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Wednesday, November 29, 2006

The Doctors of Tomorrow

In what has become an annual tradition, I addressed the second-year medical students at the University of Pennsylvania today. After sharing my medical history, with a particular focus on the nutritional and pulmonary issues that arose while I was in college, I answered questions from the students.

Interestingly enough, most of the questions I received did not pertain not to the specifics of my disease. I was asked, for example, whether I had any siblings (yes, two younger sisters) and how my disease has impacted them. Another interesting question was about my relationship with my friends.

My favorite question was about the technology I use on a daily basis. I nearly brought the house down when I described the arguments I have with my voice-activated environmental control system (see my entry from 10/12/06). Cursing under my breath, I explained, is the only way to blow off steam at the system without eliciting a response from it.

For me, the most touching moment occurred when all of students in one of the classrooms (I addressed three separate groups) got out of their seats and gathered around my wheelchair as my pulmonologist explained the settings on my ventilator.

It was obvious that they truly cared. Translate that into a hospital setting and you have some pretty good doctors.

Tuesday, November 28, 2006

Just Hangin' Around

This post is part of a Winheld's World series on the equipment on which I depend on a daily basis.

No, that's not a medieval torture device pictured above. It's the Hoyer lift I use to transfer me between my bed and my wheelchair and between my wheelchair and the toilet. The lift is a major back-saver for my caregivers, but it is also the safest and most comfortable way for me to be moved.

As you can see above, the lift's metal chains connect at four points to the nylon sling on which I sit. The sling, pictured below, has a cut-out for toileting purposes. Thus, it is of the utmost importance that the white sling be properly centered under me!

Funny story: When the hydraulic pump on the lift started to wear out a few years ago, using the toilet proved to be quite the adventure. Every two minutes, my attendant had to come in and raise me.

"That's fastest you've ever gone to the bathroom," she remarked afterward.

Damn right!

Anyway, several companies beside Hoyer make patient lifts. There are various styles, including some whose slings can be removed once the person is sitting in his or her wheelchair. My style of lift, actually called the Hoyer Classic, is considered a dinosaur by many in the healthcare field.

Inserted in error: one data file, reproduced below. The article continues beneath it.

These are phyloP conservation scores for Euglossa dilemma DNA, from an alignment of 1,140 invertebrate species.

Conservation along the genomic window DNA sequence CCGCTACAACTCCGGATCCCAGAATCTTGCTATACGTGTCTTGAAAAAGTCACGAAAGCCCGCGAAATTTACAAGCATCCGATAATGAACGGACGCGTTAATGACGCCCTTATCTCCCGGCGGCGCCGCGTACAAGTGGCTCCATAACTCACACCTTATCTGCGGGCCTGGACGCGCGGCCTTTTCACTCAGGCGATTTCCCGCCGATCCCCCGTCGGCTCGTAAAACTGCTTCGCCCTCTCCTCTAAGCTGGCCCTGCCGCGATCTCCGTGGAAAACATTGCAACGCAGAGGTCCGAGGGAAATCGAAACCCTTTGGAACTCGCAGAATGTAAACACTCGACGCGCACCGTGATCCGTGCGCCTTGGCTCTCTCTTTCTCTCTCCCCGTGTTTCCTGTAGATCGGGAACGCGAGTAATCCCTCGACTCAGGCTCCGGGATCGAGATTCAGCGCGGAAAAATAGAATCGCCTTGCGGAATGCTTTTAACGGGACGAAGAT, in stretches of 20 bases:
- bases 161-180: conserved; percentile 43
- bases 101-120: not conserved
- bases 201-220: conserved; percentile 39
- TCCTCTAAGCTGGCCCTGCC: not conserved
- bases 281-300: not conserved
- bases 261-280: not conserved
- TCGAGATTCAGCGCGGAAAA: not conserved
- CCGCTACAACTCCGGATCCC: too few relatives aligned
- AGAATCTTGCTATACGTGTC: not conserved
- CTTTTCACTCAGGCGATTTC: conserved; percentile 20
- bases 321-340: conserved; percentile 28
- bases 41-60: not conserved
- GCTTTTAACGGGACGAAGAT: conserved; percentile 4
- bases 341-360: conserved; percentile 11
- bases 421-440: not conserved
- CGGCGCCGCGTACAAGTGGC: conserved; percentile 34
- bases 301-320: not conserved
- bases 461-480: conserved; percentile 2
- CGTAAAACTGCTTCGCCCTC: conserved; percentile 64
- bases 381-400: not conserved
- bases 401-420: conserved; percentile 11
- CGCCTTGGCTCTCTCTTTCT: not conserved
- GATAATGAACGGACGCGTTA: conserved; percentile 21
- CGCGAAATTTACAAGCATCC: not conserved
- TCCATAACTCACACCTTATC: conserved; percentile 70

Forgive me, but they aren't the ones whose asses are hanging in the air. Call me old-fashioned, but I'll stick with what's familiar when I'm the one up there!

Tuesday, November 14, 2006

Back to School

It was my privilege to speak to Professor Ruth Ost's Honors American Lives class about my newly completed manuscript today at my beloved alma mater, Temple University (Journalism, 2000).

Afterwards I traveled across campus, visiting with a former professor and several friends. I also made sure to stop for a cheesesteak at Ernie's lunch truck (the red one on 13th St., between Cecil B. Moore and Montgomery). It's the best on campus!

I had a wonderful time today, but I still had some mixed emotions about my visit to Temple. My time as a college student was the greatest period of independence in my life. Since then, I've become much weaker and far more dependent. On the other hand, at least I'm still here and able to relive those great times.

Though I fondly recall my college days, it sure was nice to be delivering today's lecture as opposed to listening to it!

Thursday, November 09, 2006


I'm pleased to announce that after just over a year, I have finally completed the first draft of my memoir.

It has been an interesting ride, to say the least, and one which has challenged me intellectually, emotionally and even physically. I have learned more about myself and about others and their perceptions of me than I had ever imagined. I've revisited countless memories, both good and bad. And I have reconnected with so many friends with whom I had lost touch over the years.

Many thanks go out to all of my family, friends, doctors, and nurses (and anyone else I have forgotten) for your patience, support, and assistance. I could not have reached this point without you!

As I move forward in my quest to get this thing published, I will post any exciting developments right here, at Winheld's World...